NOTES ON ‘GABRIELLE CAVASSA’
BY STEPHANIE JONES
Shimmering in its humanness, Gabrielle Cavassa documents a deeply personal moment of the singer- composer’s artistic development. Along with her writing, Cavassa’s mastery of song interpretation inside the studio relies on raw self-disclosure and layers of intimacy. In composing six of the album’s 10 titles, she’s created an external vessel for internal struggles, arranging each track in service of the entire recording’s colliding strength and frailty.
Releasing a debut during a global pandemic takes a measure of grit. But in a way, the uncertainty felt natural to Cavassa. Rather than tuck them away, she spotlights her insecurities. Leaving a number of tracks unresolved harmonically serves as subtle, powerful testament to her degree of comfort – or at least alignment – with ambiguity, with navigating the unknown. Themes of self-confrontation emerge not only in her lyrics but in Cavassa’s deft capturing of imperfection despite the album’s slick production.
That very boldness compelled Cavassa to walk away from a production contract, in favor of producing something terminally authentic. Hearing the record for the first time, I was struck by her ability to transform seemingly repetitive sections into extended moments of meditation, as she does on “Podcasts” and through devastating lament on “Oakland.” She and her fellow artists create waves of intensity that ebb and flow inside what become living breathing grooves.
I’ve heard critics label certain singers’ expressions as minimalist. Generally, that descriptor rings reductive to me. Rather than understated, Gabrielle Cavassa is stated, honestly. Her expression is deliberate. She’s so connected to the music and the moment, each decision – each spontaneous melody – emanates from some real, unfiltered response.
Track 1, and indeed the entire record, opens with her vocal, stark in its softness. “It Was Supposed To Be A Love Song” first measures reveal extreme intimacy in her writing. Opting to play Rhodes herself, Cavassa begins posing unanswerable questions, a theme that unfolds across the 34-minute album. Balancing somewhere in and out of time, she recorded the track in a single take without post-production fixes, preserving every crack in her crushed-velvet voice – even as she holds back tears.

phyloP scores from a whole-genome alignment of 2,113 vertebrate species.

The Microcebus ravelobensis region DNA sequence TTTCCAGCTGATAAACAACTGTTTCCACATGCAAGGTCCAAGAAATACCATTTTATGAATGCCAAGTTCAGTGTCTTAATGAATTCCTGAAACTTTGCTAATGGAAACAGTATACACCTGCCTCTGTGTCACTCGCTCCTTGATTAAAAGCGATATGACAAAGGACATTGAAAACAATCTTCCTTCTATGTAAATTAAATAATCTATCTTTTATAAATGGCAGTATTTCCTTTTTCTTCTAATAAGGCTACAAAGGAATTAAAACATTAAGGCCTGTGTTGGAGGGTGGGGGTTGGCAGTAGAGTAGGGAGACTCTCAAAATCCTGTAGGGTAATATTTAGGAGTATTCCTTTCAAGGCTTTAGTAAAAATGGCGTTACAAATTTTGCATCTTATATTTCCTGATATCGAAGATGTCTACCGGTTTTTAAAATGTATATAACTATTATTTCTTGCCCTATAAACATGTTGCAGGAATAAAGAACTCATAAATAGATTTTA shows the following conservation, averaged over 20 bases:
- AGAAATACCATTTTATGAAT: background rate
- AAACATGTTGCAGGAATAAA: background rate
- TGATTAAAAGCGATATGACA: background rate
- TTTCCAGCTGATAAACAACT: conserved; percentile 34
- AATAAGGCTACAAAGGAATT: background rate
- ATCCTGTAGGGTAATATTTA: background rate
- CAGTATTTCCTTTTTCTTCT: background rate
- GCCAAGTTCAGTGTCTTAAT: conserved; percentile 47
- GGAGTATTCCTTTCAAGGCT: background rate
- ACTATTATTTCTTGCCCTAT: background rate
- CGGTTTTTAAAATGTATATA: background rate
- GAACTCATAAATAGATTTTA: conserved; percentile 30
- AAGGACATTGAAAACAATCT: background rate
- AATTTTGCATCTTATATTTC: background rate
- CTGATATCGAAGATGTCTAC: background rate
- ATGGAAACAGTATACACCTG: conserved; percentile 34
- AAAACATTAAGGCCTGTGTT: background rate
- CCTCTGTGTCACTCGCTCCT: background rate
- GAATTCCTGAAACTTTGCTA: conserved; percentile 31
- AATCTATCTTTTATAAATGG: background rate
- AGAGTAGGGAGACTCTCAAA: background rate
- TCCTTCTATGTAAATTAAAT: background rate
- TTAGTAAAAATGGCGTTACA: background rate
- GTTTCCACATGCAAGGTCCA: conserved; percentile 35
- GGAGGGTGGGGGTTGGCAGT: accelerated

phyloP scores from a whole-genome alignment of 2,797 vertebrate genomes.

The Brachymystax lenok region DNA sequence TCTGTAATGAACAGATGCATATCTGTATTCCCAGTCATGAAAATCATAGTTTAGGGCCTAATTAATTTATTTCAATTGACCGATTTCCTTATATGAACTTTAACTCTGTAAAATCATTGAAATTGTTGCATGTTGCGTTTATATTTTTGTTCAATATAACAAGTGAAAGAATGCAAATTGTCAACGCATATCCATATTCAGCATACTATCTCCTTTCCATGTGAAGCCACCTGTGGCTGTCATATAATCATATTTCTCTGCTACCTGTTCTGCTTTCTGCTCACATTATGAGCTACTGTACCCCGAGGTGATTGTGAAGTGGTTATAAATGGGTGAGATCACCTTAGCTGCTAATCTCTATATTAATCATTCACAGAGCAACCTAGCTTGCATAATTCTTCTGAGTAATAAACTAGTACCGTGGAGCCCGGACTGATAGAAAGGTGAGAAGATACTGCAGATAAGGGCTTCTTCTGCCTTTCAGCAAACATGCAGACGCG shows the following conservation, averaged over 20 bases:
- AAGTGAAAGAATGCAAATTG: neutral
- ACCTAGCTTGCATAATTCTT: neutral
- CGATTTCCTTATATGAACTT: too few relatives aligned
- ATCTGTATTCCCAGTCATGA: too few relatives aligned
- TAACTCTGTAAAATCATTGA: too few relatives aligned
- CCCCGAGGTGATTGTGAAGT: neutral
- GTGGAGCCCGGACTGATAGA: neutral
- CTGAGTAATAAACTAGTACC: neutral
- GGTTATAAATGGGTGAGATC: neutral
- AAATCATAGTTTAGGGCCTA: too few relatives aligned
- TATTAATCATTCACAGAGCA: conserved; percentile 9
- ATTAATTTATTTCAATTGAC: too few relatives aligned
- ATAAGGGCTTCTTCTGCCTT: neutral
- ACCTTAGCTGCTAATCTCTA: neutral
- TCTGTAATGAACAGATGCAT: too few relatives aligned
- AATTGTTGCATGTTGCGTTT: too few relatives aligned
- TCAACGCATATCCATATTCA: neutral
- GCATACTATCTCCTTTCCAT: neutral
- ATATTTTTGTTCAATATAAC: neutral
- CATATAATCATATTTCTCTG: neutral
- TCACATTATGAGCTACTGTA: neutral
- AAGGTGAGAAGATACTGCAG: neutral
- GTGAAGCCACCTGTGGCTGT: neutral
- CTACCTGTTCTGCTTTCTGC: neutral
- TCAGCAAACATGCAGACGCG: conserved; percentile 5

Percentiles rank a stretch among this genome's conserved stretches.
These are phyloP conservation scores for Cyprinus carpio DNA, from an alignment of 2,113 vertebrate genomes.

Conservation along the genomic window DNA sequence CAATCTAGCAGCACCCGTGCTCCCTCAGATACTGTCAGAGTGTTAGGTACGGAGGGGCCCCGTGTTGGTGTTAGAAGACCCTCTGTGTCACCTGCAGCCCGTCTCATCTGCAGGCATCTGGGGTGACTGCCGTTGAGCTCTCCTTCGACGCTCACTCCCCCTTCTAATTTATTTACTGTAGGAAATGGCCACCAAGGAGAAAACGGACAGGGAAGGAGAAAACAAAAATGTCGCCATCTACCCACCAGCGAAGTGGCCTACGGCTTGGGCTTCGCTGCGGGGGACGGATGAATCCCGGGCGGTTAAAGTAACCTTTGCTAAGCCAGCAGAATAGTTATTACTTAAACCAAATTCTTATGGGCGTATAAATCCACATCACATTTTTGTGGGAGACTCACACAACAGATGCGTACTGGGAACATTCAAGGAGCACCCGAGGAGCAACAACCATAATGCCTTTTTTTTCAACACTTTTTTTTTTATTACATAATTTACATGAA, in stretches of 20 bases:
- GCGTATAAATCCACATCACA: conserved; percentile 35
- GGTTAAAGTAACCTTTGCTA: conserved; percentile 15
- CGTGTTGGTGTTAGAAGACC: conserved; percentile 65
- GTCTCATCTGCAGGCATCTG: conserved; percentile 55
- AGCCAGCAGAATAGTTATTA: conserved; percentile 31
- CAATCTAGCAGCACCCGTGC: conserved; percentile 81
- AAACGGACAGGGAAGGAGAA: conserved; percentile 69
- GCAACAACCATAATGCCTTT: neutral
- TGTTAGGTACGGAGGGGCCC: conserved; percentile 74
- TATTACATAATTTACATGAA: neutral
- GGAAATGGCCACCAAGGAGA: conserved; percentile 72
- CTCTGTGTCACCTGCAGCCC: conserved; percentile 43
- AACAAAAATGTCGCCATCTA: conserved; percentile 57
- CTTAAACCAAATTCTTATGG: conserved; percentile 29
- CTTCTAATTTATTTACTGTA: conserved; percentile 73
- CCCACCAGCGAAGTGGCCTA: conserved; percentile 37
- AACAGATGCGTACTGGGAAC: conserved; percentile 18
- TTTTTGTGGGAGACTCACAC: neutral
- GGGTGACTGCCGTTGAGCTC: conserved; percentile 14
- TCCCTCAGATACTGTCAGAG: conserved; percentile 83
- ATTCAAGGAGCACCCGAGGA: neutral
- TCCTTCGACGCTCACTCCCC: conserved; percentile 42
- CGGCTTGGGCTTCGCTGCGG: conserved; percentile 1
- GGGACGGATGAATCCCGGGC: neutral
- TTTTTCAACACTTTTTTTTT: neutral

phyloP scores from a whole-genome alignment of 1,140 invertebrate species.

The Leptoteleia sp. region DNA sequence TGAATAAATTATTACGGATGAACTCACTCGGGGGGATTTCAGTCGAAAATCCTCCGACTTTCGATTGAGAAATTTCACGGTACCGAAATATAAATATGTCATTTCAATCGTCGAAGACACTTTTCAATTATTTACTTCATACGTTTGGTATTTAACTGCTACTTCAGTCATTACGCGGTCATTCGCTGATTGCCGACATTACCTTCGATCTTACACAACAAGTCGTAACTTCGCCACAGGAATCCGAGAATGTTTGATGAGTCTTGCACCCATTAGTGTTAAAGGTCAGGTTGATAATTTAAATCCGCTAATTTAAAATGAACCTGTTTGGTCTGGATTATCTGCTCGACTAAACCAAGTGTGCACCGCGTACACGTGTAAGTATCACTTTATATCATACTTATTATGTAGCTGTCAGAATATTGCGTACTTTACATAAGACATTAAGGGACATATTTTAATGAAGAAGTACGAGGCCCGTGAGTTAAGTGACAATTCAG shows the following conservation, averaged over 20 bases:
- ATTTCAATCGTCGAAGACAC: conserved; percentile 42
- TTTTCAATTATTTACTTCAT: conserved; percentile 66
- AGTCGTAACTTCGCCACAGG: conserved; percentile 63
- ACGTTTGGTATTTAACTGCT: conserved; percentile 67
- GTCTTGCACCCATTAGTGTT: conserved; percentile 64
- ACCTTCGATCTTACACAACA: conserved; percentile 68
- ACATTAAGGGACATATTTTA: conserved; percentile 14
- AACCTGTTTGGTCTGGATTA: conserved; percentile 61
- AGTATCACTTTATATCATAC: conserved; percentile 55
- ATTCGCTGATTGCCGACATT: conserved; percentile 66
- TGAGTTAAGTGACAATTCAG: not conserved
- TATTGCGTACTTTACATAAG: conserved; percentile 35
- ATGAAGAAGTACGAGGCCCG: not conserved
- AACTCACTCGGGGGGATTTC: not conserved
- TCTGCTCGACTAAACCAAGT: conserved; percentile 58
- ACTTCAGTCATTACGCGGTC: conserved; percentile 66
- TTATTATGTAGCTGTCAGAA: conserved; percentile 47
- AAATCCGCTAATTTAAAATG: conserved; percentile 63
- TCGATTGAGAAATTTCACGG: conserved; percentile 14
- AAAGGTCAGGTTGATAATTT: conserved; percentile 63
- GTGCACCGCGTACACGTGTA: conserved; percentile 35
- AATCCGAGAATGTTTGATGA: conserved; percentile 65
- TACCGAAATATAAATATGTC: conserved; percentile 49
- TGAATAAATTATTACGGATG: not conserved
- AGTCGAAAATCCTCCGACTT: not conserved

The artists Cavassa tapped as collaborators reflect her desire to document something real in the digital age. Co-producer Jamison Ross’ commitment to preserving rawness within Cavassa’s artistry effervesces throughout the recording, as does Q Million’s sensitive handling of the album’s mixing. Intending for the album to be played on vinyl, she chose to record Gabrielle Cavassa to tape at New Orleans studio, The Parlor. The mode provides a warmth that stretches across the tracks and serves the raw honeyed sheen of her vocal.
At certain moments, her fellow artists create cradles for her spontaneity; at others, they engage in a kind of lyrical comping – always dealing in syncopated interactivity, particularly on “Inside My Arms” and “Vanity,” her duo feature with Lex Warshawsky. A quality of conviction in her phrasing helps ground lyrics that glimmer with empathy and painful yet playful reflection, as they do on “19th & Judah.” On Nelson Shawn’s “Jim,” Cavassa revels in moments of emotional undoing in the midst of restraint. Pianist Ryan Hanseler responds by swaddling, answering and enhancing her impulses as she stretches over the bar line.
Each of her collaborators – including guest artists Braxton Cook, Ari Teitel and Ashlin Parker – entirely embodies Cavassa’s voice and vision, honoring their individual expressions. Cook’s melodious lines that savor the changes – even when there are few – serve the velvet ribbons she weaves around sardonic wit. Sweetness of her phrasing pervades “To You My Love,” Cavassa’s tribute to Tami Lynn and New Orleans’ AFO Collective. Following Teitel’s rubato delivery, she wraps each lyric around a tender pulse.
I hope anyone who encounter’s Gabrielle Cavassa feels, as I have felt, her frankness and compassion resonating beyond lyrics and phrasing, possessing every gesture – fluid or fragmented – of her scripted and spontaneous expression. Enjoy the music.
– Stephanie Jones
Stephanie Jones is a features writer for DownBeat magazine, Hot House Jazz Guide and JazzSpeaks
To everybody who pre-ordered, donated to, and supported this project from the beginning, middle, and end — I am in awe of the love you have shown me. You made this possible and I thank you with my whole heart!!!! ❤️
SPECIAL THANK YOU to Jamison, Ryan, Lex, Braxton, Ashlin, Ari, Mack, Q, Trevor, Wes, Reggie, Stephanie, Camille, Connor, Nana, Papa, & Mom.
— Gabrielle Cavassa